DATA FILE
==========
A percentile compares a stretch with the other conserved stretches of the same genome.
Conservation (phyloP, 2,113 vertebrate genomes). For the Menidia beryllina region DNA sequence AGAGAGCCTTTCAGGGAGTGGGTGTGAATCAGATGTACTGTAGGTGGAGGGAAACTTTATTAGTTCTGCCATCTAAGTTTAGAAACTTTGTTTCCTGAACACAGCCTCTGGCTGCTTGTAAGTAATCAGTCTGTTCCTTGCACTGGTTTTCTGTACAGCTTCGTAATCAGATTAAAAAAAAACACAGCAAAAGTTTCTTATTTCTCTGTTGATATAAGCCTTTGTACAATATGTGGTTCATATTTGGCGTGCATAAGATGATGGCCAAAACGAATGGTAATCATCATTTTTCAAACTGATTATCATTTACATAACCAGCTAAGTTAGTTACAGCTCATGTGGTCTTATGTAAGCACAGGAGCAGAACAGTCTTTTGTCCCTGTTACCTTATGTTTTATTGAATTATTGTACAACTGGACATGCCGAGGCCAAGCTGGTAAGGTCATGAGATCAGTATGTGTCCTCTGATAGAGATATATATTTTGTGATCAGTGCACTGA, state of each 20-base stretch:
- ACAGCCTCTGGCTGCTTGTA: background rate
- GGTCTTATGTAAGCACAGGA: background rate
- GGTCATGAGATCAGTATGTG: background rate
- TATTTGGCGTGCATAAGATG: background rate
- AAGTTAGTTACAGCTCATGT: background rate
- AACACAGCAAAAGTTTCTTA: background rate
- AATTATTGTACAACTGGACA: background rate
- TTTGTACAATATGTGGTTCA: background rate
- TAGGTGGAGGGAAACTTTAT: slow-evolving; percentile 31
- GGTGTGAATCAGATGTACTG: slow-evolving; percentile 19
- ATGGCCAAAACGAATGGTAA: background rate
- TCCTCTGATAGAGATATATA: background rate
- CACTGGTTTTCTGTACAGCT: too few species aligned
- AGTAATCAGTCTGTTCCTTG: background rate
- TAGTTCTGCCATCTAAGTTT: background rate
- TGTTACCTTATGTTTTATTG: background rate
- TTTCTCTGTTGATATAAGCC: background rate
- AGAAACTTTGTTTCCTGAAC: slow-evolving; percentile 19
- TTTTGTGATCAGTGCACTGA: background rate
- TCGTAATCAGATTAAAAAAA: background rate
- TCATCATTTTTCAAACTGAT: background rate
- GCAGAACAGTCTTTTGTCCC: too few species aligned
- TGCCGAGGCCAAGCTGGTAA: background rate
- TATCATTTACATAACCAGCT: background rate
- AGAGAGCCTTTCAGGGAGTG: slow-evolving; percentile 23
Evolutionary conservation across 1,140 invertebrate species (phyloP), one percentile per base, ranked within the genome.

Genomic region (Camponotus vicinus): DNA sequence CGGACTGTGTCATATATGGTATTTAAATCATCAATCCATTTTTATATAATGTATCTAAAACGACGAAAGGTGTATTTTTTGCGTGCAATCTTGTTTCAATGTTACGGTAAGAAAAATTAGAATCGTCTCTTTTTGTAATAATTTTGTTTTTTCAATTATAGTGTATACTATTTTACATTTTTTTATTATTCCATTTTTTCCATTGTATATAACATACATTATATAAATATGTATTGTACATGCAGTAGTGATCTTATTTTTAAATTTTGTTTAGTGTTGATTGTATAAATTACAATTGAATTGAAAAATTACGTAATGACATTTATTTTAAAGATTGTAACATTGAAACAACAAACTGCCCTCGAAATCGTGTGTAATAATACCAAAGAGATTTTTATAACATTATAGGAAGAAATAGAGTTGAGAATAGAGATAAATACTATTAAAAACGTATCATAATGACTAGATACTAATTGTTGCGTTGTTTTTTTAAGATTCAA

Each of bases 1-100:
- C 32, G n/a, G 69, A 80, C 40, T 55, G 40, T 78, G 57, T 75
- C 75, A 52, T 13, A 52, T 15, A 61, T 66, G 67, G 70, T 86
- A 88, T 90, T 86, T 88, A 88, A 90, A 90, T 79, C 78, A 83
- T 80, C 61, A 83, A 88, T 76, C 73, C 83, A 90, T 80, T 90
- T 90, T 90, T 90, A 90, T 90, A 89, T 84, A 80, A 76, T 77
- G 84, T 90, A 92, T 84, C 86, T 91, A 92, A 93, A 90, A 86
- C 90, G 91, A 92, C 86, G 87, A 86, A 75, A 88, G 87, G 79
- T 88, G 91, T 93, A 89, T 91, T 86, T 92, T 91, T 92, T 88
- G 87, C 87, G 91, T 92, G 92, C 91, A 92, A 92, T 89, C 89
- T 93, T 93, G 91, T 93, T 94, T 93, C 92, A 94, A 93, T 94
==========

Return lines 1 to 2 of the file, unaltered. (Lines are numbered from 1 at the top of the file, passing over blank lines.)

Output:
A percentile compares a stretch with the other conserved stretches of the same genome.
Conservation (phyloP, 2,113 vertebrate genomes). For the Menidia beryllina region DNA sequence AGAGAGCCTTTCAGGGAGTGGGTGTGAATCAGATGTACTGTAGGTGGAGGGAAACTTTATTAGTTCTGCCATCTAAGTTTAGAAACTTTGTTTCCTGAACACAGCCTCTGGCTGCTTGTAAGTAATCAGTCTGTTCCTTGCACTGGTTTTCTGTACAGCTTCGTAATCAGATTAAAAAAAAACACAGCAAAAGTTTCTTATTTCTCTGTTGATATAAGCCTTTGTACAATATGTGGTTCATATTTGGCGTGCATAAGATGATGGCCAAAACGAATGGTAATCATCATTTTTCAAACTGATTATCATTTACATAACCAGCTAAGTTAGTTACAGCTCATGTGGTCTTATGTAAGCACAGGAGCAGAACAGTCTTTTGTCCCTGTTACCTTATGTTTTATTGAATTATTGTACAACTGGACATGCCGAGGCCAAGCTGGTAAGGTCATGAGATCAGTATGTGTCCTCTGATAGAGATATATATTTTGTGATCAGTGCACTGA, state of each 20-base stretch: